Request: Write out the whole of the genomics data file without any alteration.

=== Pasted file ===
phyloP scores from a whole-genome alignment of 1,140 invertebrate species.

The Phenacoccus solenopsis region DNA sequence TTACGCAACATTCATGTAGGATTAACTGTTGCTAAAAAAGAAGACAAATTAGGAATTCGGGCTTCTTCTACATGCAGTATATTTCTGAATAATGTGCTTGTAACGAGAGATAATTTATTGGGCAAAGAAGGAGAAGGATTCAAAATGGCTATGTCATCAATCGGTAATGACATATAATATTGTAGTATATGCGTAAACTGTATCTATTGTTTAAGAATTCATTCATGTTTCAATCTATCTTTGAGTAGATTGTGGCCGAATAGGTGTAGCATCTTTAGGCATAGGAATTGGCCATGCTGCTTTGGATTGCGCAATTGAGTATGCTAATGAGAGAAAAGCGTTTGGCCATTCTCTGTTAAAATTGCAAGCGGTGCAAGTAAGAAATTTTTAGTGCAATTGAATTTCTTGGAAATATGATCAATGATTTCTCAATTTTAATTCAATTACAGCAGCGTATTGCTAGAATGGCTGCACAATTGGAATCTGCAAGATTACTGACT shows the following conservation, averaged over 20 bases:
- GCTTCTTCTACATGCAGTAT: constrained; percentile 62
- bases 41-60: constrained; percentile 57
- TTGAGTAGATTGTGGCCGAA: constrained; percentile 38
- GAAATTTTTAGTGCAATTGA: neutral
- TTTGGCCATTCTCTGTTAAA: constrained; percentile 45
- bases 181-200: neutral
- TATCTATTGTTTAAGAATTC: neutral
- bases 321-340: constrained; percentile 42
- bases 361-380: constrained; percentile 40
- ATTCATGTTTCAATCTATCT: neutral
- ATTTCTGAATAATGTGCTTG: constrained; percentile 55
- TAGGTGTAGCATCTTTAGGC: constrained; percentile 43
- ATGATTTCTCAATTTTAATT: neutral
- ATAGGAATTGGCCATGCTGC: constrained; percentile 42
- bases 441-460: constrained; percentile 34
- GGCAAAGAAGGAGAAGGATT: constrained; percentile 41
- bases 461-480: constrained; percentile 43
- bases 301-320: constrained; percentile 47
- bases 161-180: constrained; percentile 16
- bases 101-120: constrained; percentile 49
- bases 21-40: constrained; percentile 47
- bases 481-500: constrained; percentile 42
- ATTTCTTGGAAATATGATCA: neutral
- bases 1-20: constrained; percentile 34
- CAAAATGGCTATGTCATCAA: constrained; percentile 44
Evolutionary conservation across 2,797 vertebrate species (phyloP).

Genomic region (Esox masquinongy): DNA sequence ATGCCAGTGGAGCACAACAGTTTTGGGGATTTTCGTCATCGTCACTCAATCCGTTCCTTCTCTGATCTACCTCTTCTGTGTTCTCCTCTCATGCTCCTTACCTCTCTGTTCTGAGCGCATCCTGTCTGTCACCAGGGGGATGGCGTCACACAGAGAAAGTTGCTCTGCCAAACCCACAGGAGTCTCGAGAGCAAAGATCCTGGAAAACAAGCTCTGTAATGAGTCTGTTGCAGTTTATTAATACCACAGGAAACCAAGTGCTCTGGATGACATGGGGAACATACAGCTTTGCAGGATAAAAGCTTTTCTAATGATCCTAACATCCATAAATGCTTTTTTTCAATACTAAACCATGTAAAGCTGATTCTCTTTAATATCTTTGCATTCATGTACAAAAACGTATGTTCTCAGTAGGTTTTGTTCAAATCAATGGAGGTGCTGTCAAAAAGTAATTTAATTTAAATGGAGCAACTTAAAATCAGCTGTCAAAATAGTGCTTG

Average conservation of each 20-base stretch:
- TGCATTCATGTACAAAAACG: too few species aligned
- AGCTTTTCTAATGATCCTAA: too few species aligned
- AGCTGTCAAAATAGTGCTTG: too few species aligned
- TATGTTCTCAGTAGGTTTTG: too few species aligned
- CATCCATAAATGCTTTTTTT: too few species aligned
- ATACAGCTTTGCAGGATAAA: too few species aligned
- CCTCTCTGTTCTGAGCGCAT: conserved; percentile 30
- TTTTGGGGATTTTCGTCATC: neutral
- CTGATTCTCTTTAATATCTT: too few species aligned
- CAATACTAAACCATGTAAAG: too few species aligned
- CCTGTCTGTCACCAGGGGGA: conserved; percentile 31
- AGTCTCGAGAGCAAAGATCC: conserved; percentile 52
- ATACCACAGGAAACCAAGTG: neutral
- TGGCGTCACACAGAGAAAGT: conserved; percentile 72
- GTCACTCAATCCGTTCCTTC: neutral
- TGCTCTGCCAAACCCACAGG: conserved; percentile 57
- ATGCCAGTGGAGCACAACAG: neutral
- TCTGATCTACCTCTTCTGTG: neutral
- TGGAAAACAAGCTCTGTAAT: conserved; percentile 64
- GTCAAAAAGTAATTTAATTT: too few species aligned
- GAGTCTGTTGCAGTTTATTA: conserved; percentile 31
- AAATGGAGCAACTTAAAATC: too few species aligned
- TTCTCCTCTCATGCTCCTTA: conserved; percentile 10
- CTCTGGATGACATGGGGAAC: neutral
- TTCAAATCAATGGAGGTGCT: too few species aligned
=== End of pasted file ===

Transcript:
phyloP scores from a whole-genome alignment of 1,140 invertebrate species.

The Phenacoccus solenopsis region DNA sequence TTACGCAACATTCATGTAGGATTAACTGTTGCTAAAAAAGAAGACAAATTAGGAATTCGGGCTTCTTCTACATGCAGTATATTTCTGAATAATGTGCTTGTAACGAGAGATAATTTATTGGGCAAAGAAGGAGAAGGATTCAAAATGGCTATGTCATCAATCGGTAATGACATATAATATTGTAGTATATGCGTAAACTGTATCTATTGTTTAAGAATTCATTCATGTTTCAATCTATCTTTGAGTAGATTGTGGCCGAATAGGTGTAGCATCTTTAGGCATAGGAATTGGCCATGCTGCTTTGGATTGCGCAATTGAGTATGCTAATGAGAGAAAAGCGTTTGGCCATTCTCTGTTAAAATTGCAAGCGGTGCAAGTAAGAAATTTTTAGTGCAATTGAATTTCTTGGAAATATGATCAATGATTTCTCAATTTTAATTCAATTACAGCAGCGTATTGCTAGAATGGCTGCACAATTGGAATCTGCAAGATTACTGACT shows the following conservation, averaged over 20 bases:
- GCTTCTTCTACATGCAGTAT: constrained; percentile 62
- bases 41-60: constrained; percentile 57
- TTGAGTAGATTGTGGCCGAA: constrained; percentile 38
- GAAATTTTTAGTGCAATTGA: neutral
- TTTGGCCATTCTCTGTTAAA: constrained; percentile 45
- bases 181-200: neutral
- TATCTATTGTTTAAGAATTC: neutral
- bases 321-340: constrained; percentile 42
- bases 361-380: constrained; percentile 40
- ATTCATGTTTCAATCTATCT: neutral
- ATTTCTGAATAATGTGCTTG: constrained; percentile 55
- TAGGTGTAGCATCTTTAGGC: constrained; percentile 43
- ATGATTTCTCAATTTTAATT: neutral
- ATAGGAATTGGCCATGCTGC: constrained; percentile 42
- bases 441-460: constrained; percentile 34
- GGCAAAGAAGGAGAAGGATT: constrained; percentile 41
- bases 461-480: constrained; percentile 43
- bases 301-320: constrained; percentile 47
- bases 161-180: constrained; percentile 16
- bases 101-120: constrained; percentile 49
- bases 21-40: constrained; percentile 47
- bases 481-500: constrained; percentile 42
- ATTTCTTGGAAATATGATCA: neutral
- bases 1-20: constrained; percentile 34
- CAAAATGGCTATGTCATCAA: constrained; percentile 44
Evolutionary conservation across 2,797 vertebrate species (phyloP).

Genomic region (Esox masquinongy): DNA sequence ATGCCAGTGGAGCACAACAGTTTTGGGGATTTTCGTCATCGTCACTCAATCCGTTCCTTCTCTGATCTACCTCTTCTGTGTTCTCCTCTCATGCTCCTTACCTCTCTGTTCTGAGCGCATCCTGTCTGTCACCAGGGGGATGGCGTCACACAGAGAAAGTTGCTCTGCCAAACCCACAGGAGTCTCGAGAGCAAAGATCCTGGAAAACAAGCTCTGTAATGAGTCTGTTGCAGTTTATTAATACCACAGGAAACCAAGTGCTCTGGATGACATGGGGAACATACAGCTTTGCAGGATAAAAGCTTTTCTAATGATCCTAACATCCATAAATGCTTTTTTTCAATACTAAACCATGTAAAGCTGATTCTCTTTAATATCTTTGCATTCATGTACAAAAACGTATGTTCTCAGTAGGTTTTGTTCAAATCAATGGAGGTGCTGTCAAAAAGTAATTTAATTTAAATGGAGCAACTTAAAATCAGCTGTCAAAATAGTGCTTG

Average conservation of each 20-base stretch:
- TGCATTCATGTACAAAAACG: too few species aligned
- AGCTTTTCTAATGATCCTAA: too few species aligned
- AGCTGTCAAAATAGTGCTTG: too few species aligned
- TATGTTCTCAGTAGGTTTTG: too few species aligned
- CATCCATAAATGCTTTTTTT: too few species aligned
- ATACAGCTTTGCAGGATAAA: too few species aligned
- CCTCTCTGTTCTGAGCGCAT: conserved; percentile 30
- TTTTGGGGATTTTCGTCATC: neutral
- CTGATTCTCTTTAATATCTT: too few species aligned
- CAATACTAAACCATGTAAAG: too few species aligned
- CCTGTCTGTCACCAGGGGGA: conserved; percentile 31
- AGTCTCGAGAGCAAAGATCC: conserved; percentile 52
- ATACCACAGGAAACCAAGTG: neutral
- TGGCGTCACACAGAGAAAGT: conserved; percentile 72
- GTCACTCAATCCGTTCCTTC: neutral
- TGCTCTGCCAAACCCACAGG: conserved; percentile 57
- ATGCCAGTGGAGCACAACAG: neutral
- TCTGATCTACCTCTTCTGTG: neutral
- TGGAAAACAAGCTCTGTAAT: conserved; percentile 64
- GTCAAAAAGTAATTTAATTT: too few species aligned
- GAGTCTGTTGCAGTTTATTA: conserved; percentile 31
- AAATGGAGCAACTTAAAATC: too few species aligned
- TTCTCCTCTCATGCTCCTTA: conserved; percentile 10
- CTCTGGATGACATGGGGAAC: neutral
- TTCAAATCAATGGAGGTGCT: too few species aligned